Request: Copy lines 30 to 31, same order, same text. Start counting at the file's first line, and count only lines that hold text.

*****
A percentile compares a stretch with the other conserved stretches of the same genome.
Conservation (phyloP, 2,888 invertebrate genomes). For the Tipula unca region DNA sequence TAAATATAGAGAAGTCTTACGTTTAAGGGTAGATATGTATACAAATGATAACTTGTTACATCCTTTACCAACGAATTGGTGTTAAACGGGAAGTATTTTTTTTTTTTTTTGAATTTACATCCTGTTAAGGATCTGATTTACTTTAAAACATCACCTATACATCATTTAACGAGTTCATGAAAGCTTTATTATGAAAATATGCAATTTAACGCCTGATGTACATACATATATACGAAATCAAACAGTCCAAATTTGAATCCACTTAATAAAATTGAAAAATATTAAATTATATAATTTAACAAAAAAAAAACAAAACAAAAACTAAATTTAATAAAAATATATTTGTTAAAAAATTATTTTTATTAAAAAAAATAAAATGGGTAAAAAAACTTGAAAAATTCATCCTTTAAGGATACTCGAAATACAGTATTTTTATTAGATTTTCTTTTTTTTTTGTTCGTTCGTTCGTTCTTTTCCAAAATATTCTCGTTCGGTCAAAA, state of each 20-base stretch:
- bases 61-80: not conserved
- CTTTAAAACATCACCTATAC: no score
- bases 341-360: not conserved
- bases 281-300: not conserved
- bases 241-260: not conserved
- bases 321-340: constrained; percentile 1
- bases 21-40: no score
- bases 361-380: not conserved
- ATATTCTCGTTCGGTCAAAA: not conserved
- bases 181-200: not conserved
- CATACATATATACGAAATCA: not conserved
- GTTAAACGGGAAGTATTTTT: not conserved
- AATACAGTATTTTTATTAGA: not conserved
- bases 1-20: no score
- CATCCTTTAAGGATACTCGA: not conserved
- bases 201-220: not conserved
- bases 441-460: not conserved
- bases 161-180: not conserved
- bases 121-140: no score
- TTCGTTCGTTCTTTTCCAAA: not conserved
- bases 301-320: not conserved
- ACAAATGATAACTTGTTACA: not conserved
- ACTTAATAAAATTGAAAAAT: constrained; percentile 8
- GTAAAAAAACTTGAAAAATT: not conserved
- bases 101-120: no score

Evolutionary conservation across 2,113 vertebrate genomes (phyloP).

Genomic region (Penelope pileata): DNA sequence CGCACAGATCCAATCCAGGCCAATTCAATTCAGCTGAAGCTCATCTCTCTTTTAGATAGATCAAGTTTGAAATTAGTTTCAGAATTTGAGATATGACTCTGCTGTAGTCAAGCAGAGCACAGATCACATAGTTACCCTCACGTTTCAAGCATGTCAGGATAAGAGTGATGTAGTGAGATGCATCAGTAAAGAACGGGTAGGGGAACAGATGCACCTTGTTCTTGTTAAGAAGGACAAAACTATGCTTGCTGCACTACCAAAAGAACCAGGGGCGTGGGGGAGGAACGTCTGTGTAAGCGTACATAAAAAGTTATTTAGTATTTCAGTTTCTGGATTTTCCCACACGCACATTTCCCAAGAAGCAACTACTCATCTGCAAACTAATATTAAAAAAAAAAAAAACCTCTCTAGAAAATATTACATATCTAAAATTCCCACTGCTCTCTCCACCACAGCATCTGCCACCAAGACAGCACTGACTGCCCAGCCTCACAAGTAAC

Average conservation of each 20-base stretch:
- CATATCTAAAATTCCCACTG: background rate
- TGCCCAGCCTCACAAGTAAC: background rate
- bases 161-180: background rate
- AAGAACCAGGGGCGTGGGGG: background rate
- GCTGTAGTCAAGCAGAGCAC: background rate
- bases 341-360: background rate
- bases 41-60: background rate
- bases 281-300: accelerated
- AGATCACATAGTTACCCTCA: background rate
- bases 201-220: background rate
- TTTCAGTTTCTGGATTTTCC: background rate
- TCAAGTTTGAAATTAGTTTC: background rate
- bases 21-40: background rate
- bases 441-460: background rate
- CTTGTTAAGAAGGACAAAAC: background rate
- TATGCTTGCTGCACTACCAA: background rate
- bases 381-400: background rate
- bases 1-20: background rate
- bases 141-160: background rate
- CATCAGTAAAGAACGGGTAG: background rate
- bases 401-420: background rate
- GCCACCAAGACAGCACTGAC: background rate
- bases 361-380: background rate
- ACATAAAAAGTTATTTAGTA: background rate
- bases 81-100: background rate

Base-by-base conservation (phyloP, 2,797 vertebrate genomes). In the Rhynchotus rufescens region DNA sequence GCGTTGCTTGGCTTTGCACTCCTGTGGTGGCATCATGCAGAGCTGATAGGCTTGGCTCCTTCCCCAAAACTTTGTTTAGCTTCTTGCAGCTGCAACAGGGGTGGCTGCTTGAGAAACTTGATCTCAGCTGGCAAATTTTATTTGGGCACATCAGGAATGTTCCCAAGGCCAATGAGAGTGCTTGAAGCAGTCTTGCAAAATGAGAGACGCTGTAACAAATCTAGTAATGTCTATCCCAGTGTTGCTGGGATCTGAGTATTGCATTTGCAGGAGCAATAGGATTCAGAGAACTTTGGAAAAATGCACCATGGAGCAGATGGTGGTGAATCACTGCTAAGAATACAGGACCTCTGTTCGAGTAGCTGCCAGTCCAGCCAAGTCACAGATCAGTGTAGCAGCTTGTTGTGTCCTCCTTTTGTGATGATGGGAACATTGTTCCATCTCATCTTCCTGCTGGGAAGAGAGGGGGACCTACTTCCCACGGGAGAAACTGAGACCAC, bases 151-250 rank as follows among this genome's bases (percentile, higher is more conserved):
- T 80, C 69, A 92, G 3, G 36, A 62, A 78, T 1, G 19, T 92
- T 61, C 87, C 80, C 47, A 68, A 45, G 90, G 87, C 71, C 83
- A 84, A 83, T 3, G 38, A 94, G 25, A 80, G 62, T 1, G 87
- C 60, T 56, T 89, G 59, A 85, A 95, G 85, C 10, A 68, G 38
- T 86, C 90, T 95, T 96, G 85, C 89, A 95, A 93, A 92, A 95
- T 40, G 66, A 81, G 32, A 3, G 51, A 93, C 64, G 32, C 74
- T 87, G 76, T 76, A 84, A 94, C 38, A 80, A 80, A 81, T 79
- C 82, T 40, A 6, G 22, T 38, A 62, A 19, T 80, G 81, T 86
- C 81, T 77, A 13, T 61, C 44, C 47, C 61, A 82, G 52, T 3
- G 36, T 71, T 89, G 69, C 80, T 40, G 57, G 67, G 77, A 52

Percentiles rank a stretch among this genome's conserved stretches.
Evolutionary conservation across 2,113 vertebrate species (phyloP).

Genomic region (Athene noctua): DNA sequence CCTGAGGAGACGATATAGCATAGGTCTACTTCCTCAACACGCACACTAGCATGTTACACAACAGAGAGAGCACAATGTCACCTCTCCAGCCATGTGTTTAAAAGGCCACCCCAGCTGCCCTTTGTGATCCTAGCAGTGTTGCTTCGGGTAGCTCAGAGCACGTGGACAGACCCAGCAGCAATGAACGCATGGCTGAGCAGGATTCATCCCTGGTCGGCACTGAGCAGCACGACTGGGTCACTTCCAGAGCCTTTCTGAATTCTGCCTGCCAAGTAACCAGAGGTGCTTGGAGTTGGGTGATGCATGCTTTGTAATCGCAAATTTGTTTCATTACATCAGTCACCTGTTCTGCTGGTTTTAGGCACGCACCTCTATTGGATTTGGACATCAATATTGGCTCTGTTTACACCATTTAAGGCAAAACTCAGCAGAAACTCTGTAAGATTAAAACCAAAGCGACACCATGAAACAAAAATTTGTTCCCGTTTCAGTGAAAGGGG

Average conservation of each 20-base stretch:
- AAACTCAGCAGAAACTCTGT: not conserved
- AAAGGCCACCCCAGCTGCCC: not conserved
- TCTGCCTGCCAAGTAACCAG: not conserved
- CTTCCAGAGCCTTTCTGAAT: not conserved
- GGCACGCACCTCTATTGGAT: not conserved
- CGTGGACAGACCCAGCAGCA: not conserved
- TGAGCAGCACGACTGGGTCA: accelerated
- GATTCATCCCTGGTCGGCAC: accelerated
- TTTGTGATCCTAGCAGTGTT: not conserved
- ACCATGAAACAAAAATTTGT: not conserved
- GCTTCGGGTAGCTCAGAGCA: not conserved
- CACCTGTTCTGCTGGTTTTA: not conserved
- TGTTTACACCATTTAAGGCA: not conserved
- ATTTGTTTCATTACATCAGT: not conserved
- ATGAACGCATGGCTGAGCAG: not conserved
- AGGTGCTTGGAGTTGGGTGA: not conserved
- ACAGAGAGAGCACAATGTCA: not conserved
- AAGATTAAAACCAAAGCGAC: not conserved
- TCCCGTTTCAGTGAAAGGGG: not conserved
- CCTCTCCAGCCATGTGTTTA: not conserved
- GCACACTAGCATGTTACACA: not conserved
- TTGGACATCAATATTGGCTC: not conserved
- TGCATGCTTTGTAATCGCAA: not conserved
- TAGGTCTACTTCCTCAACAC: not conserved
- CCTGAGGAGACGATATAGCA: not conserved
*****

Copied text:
Average conservation of each 20-base stretch:
- CATATCTAAAATTCCCACTG: background rate